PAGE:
Frank Matcham may have been the greatest theatre architect of his – or any – generation. Up and down the land from Aberdeen, Belfast, Blackpool, Bristol and Buxton to Glasgow and Richmond in south-west London, and across the West End, there are enduring examples of his fantastic ability to create large, traditional theatre spaces that combine an epic sense of occasion with the simple practicalities required of an entertainment building, like offering great sight lines and the perfect relationship between stage and auditorium.
Since most of these buildings are now a hundred years old or more, not all of them are in the greatest condition. The London Palladium, for instance, one of his defining London masterpieces, may have had its public areas recently spruced up, but the auditorium remains slightly dour – it needs a major unveiling of the architectural splendour hidden under decades of ugly paint. Cameron Mackintosh has now taken ownership of the Victoria Palace, and when Billy Elliot vacates the theatre next month is being closed for a major refurbishment: would that the London Palladium followed suit.
But my two absolutely favourites of his buildings have, thank God, had major facelifts: Hackney Empire (which I’ll save for another day) and today’s entry, the London Coliseum. This is simply one of the most epic theatre spaces in London – not just in terms of seating capacity, but in its palpable sense of occasion every time you enter it.
It was originally built and first opened in 1904 as a (very) grand music hall and variety house, but has long been the home of the currently beleaguered English National Opera, which also owns it; it was ENO who spearheaded the amazing £41m refurbishment, with lottery funding, that finally saw it restored to its former glory, reopening in 2004. Jonathan Glancy, an architecture correspondent for The Guardian, said in a feature  at the time: “For as many years as anyone can remember, and until finally closed for restoration last June, the Coliseum has been in a sorry state. The voluminous auditorium was a glum affair: a darkened box, faintingly hot in summer, as threadbare as the ENO’s productions were brightly woven.”
But, Glancy went on, after its refurbishment: “Everywhere you turn, the restored Coliseum looks good and feels generous. As it should do. The Coliseum was always meant to shine, to draw a music-hall besotted public into the new world of variety performances for all the family in a building as rich as a Christmas pudding. Where music hall audiences drank at tables, families can sit in the plush red seats of the Coliseum’s auditorium, presented with uninterrupted views of lavish shows on a grand proscenium stage.”
But if its auditorium is in tip-top shape (even a dozen years later, it still feels luxurious), ENO is alas not, at least not financially or administratively. A year ago the company was put under ‘special measures’ and its status as a national portfolio organisation was removed by its main funder, Arts Council England. It sought to put its house in order – which led to the departure of artistic director John Berry – and is now locked in a dispute with its chorus, whose terms it is seeking to radically change as it tries to reduce costs.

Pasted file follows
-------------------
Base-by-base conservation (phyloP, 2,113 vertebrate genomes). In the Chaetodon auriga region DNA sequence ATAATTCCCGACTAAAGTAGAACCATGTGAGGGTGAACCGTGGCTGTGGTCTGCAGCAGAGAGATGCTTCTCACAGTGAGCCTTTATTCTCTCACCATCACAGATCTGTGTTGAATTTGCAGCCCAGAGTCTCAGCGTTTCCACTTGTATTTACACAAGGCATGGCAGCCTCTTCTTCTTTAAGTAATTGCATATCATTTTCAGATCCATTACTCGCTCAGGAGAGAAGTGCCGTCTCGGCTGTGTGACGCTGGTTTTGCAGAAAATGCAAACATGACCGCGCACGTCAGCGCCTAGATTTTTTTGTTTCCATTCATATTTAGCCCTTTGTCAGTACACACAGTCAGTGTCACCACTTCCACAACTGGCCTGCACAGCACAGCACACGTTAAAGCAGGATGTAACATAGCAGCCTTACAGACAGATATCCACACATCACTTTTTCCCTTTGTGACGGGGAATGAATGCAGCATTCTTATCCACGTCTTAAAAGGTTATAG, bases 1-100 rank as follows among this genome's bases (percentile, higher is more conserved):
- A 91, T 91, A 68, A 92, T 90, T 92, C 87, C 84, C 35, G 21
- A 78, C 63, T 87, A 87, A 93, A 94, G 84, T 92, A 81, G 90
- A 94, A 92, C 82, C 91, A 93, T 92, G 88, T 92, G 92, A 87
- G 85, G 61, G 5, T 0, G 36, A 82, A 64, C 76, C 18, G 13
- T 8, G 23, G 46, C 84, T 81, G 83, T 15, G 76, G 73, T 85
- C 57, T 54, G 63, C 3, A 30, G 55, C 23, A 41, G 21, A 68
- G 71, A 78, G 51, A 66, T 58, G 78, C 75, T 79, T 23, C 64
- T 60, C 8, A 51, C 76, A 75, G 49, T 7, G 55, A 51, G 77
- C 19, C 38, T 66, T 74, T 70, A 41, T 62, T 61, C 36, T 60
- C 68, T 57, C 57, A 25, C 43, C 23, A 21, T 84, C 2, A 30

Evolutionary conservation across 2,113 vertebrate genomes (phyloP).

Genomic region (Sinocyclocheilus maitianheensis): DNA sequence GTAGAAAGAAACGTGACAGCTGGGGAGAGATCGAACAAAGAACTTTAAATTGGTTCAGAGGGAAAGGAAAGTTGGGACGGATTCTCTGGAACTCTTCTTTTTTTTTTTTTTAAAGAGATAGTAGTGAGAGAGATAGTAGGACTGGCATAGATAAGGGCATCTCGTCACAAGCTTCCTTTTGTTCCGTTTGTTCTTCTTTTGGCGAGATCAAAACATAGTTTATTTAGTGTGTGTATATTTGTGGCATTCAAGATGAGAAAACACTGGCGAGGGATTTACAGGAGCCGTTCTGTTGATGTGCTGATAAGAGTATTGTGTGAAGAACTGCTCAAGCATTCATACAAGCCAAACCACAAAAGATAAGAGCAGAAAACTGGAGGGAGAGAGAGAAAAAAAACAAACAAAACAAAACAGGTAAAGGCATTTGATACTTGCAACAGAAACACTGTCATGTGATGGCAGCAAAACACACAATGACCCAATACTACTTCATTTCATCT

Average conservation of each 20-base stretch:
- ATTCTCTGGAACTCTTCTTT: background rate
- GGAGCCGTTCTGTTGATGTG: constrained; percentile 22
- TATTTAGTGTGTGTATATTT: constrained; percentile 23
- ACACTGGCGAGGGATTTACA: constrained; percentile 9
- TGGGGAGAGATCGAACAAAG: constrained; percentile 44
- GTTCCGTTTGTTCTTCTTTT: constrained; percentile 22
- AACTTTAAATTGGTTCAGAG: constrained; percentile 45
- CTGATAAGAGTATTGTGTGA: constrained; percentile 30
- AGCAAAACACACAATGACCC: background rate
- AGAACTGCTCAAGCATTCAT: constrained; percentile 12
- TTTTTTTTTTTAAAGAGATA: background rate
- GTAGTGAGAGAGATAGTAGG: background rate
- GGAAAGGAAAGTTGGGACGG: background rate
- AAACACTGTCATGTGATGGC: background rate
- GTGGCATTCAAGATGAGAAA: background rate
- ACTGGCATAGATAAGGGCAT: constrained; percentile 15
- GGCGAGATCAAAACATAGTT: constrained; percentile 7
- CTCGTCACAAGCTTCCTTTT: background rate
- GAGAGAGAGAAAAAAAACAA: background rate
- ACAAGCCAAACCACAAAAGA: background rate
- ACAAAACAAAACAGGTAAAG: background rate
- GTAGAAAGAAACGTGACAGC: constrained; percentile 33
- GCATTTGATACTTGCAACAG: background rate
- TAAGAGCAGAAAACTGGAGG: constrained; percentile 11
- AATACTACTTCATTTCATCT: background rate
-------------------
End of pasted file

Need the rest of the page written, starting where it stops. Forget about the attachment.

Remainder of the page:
But it also remains the most accessible opera company I know anywhere, not just for the very affordable balcony that also has great views and sound (unlike the remote amphitheatre at Covent Garden) or its raison d’etre (singing operas in English) but also for the adventurousness of its productions.
I’ve just had one of the best theatre nights of the year so far seeing Phelim McDermott’s phenomenal new production of Philip Glass’s Akhnaten . I’ve been around long enough to have seen the original ENO production of this opera in 1985, receiving its UK premiere two years after it was originally premiered in the US, and it remains the greatest contemporary opera I’ve ever seen or heard. As my colleague George Hall stated in a five-star review for The Stage, it is both “musically and visually mesmerising”; and as he concluded, “The bigger question is whether Arts Council England, having witnessed the widespread dismay caused by the results of their withdrawal of core funding, can now show strength rather than weakness by reconsidering their decision. The stature of ENO’s current work – including this outstanding show – demands no less.”
Meanwhile, ENO is engaged, with producers Michael Grade and Michael Linnit, in expanding the remit of the house to musicals, which once had a home here in the 40s and 50s, with a revival of Andrew Lloyd Webber, Don Black and Christopher Hampton’s Sunset Boulevard playing there from April 1. Glenn Close will be reprising her Broadway turn as Norma Desmond from 21 years ago, opposite Michael Xavier as Joe Gillis. I can’t wait to see it again.
St Martin’s Lane, London WC2
Box Office: 020 7845 9300
website: www.eno.org 
Chief executive: Cressida Pollock
Music director: Mark Wigglesworth
Finance director: Andrew Gambrell
Producing director: Terri-Jayne Griffin
Programming director: Bob Holland
Head of casting: Sophie Joyce
Company manager: Nicole Richardson
Technical director: Geoff Summerton
Head of production: Nicholas Spelling
Production manager: Tom Lee
Head of costume: Christina McGlynn
Head of props: Guy Rhodes
Head of stage: Danny Mountfield
Head of lighting: Kevin Sleep
Head of sound and video: Peter Hatherall
Development director: Chris Martin
Head of sales: Matthew Damsell
Director of communications: Thomas Coops
Head of media: Christopher Calvert
Box office manager: Barbara James
Director of theatre management: Lynne Adam
House manager: Daniel McHale